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A10213 Toy horse, pull along, timber / leather / metal / possibly cow hair, maker unknown, probably manufactured in Germany, 1875-1899. Click to enlarge.

Pull along toy horse

  • 1875-1899
Skin-covered toys like this horse were the forerunners of the soft toys that emerged commercially in Europe in the late nineteenth century. Compared to timber, metal or plastic toy animals, those with a furry texture have long appealed to children, not only because of their feel but also because of their convincing portrayal of live animals. They closely resemble living animals yet withstand cuddling and torment without protest.

The earliest recorded toys covered with animal skin were toy …


Object No.


Object Statement

Toy horse, pull along, timber / leather / metal / possibly cow hair, maker unknown, probably manufactured in Germany, 1875-1899

Physical Description

Toy horse, pull along, wood / leather / metal / [calf skin] / [cow's tail hair], probably manufactured in Germany, 1875-1899

A toy pull along toy horse in a walking position mounted to a timber platform which is inset with four, cast-iron spoked wheels. The body is covered in brown and white (skebald coloured) animal skin, probably in calf hide, with a white mane and brown tail, both probably made of cow's tail hair. The horse has a realistically shaped head with glass eyes and painted timber features including teeth, black hoofs and a muzzle with flaring red nostrils. The horse is fitted with a leather bridle with white brow band and rosette and metal buckles and bit. The brown leather saddle has adjustable stirrup leathers and metal stirrups and is placed on top of a red saddle cloth.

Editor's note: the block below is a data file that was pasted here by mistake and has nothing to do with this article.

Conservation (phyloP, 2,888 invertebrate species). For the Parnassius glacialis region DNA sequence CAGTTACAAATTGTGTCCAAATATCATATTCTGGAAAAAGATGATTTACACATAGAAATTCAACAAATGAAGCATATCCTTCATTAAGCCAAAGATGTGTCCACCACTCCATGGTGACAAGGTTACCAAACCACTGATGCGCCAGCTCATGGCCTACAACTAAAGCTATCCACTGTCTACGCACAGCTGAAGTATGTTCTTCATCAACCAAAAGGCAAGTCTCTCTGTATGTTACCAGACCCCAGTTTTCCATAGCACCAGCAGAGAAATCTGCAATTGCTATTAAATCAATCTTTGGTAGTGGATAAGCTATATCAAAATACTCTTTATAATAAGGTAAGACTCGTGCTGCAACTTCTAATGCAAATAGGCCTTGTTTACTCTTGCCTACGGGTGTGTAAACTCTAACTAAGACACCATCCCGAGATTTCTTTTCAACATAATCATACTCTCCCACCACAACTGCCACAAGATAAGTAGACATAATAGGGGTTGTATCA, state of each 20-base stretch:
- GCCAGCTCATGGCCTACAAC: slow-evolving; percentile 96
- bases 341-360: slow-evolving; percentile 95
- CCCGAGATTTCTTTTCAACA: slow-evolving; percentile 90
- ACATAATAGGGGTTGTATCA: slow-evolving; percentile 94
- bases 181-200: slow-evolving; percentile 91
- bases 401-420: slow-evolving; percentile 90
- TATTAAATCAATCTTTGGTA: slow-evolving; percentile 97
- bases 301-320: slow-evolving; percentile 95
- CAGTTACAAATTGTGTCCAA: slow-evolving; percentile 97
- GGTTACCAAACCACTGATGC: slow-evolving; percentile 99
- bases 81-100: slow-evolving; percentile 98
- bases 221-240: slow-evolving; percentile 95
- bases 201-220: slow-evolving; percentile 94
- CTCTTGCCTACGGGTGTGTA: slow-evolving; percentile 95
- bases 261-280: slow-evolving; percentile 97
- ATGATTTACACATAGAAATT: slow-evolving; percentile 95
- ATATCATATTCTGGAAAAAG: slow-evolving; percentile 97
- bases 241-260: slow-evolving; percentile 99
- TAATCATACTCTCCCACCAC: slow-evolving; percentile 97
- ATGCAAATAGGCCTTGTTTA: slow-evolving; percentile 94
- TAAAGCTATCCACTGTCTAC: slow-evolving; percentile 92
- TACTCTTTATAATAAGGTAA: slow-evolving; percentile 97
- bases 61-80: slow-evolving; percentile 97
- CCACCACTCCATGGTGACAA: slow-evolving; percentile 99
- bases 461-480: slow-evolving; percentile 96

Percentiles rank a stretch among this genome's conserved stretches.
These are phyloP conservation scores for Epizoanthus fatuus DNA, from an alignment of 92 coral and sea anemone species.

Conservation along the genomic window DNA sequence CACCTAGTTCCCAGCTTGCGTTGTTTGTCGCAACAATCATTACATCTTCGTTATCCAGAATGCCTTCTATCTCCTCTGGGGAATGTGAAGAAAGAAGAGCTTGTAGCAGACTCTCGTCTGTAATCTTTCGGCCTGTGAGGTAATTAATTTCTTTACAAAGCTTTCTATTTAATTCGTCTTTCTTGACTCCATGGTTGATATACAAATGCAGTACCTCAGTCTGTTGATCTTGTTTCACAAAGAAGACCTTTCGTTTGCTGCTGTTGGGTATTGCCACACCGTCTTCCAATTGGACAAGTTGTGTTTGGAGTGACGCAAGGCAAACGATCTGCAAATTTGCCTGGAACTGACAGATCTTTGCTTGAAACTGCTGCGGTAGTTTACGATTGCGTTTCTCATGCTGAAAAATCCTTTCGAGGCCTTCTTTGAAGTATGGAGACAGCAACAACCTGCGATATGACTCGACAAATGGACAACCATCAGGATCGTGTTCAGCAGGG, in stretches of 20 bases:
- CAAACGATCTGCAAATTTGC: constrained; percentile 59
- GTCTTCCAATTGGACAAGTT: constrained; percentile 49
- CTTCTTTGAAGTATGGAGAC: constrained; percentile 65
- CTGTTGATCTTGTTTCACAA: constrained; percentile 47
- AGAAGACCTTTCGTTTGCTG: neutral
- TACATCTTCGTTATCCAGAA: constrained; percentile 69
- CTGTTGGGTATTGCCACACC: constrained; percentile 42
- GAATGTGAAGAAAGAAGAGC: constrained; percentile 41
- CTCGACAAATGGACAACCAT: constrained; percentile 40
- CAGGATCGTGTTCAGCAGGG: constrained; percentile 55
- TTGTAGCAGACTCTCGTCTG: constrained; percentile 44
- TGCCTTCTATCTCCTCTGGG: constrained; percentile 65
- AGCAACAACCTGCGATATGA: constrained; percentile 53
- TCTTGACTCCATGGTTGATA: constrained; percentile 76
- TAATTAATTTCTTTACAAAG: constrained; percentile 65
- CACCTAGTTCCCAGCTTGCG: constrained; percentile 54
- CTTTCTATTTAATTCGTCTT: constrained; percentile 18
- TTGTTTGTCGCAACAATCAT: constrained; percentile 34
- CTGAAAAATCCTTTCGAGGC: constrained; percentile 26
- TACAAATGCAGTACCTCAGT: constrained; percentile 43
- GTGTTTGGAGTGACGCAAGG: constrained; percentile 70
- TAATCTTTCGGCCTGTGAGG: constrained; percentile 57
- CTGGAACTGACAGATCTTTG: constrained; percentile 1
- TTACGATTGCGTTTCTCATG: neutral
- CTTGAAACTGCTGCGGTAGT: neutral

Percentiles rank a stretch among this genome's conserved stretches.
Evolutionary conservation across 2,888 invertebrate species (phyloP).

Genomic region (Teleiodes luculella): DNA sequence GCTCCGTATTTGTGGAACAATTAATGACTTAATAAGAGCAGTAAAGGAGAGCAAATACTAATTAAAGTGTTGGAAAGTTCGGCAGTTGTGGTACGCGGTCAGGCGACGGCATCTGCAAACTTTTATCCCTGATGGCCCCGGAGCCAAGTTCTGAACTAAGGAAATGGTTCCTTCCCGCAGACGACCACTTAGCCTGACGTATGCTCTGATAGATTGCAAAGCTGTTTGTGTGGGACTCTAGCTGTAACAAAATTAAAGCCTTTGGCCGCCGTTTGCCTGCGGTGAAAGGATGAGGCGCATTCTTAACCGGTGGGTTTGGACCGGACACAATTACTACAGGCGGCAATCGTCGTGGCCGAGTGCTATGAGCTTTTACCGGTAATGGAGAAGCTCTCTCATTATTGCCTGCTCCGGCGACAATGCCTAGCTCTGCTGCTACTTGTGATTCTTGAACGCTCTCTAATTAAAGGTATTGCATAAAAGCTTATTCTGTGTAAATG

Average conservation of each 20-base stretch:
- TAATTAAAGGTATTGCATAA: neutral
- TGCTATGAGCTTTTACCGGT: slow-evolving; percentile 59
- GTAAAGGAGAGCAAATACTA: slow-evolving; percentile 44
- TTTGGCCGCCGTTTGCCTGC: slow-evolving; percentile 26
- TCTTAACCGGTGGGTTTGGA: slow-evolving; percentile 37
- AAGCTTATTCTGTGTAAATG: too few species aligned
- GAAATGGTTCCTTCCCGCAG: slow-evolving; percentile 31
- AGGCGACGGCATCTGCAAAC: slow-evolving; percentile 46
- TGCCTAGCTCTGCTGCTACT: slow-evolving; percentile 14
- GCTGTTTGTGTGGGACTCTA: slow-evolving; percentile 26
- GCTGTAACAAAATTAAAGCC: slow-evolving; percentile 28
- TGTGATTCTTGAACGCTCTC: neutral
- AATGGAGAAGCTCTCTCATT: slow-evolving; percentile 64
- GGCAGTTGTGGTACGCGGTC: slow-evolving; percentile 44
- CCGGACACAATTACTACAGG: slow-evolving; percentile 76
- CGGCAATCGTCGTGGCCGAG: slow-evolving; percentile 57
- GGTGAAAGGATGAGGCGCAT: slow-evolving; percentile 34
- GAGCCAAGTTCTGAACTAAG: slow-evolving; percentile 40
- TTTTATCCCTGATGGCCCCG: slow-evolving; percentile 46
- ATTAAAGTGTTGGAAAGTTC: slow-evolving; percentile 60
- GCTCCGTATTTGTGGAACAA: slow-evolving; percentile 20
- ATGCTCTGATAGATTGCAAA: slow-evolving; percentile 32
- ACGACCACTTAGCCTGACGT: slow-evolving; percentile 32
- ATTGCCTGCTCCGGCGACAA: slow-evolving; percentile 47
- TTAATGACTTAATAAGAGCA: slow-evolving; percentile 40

No marks.



706 mm


710 mm


312 mm



  • 1875-1899

Probably made


This pull-along toy horse was probably manufactured in Germany.

German manufacturers were among the first to change their methods of production from the expensive and time-consuming carving, which required skilled craftsmen, to the less labour-intensive process of producing toy horses with formed bodies, only the head and legs requiring carving. The body could be formed of papier mache or it could consist of a wooden frame covered with hessian or burlap stuffed with sawdust, wood shavings or hay. Animal skin was stretched over the body, head and legs, calfskin being used in the upmarket models. The skins were cured by drying in the sun, using mineral salt mixed with alum, or sulphuric acid. The most expensive skin was from unborn calves, which was particularly smooth with fine, short hair. Most common were piebald and skewbald markings, although solid light brown skin was also used. Skins were applied wet, stretched tightly over the horse and held in place, and then cut to size. Final hand sewing of the skins occurred around the neck, under the belly and down the inside legs. The skin shrank on drying and produced a smooth snug fit. Most of the skin-covered horses were German; they were given manes and tails of cow tail hair in thin strips.



Probably missing is a handle which would have been attached to the front of the platform so the horse could be pulled along.


Credit Line

Purchased 1984

Acquisition Date

1 May 1984

Cite this Object


Pull along toy horse 2021, Museum of Applied Arts & Sciences, accessed 24 October 2021, <>


{{cite web |url= |title=Pull along toy horse |author=Museum of Applied Arts & Sciences |access-date=24 October 2021 |publisher=Museum of Applied Arts & Sciences, Australia}}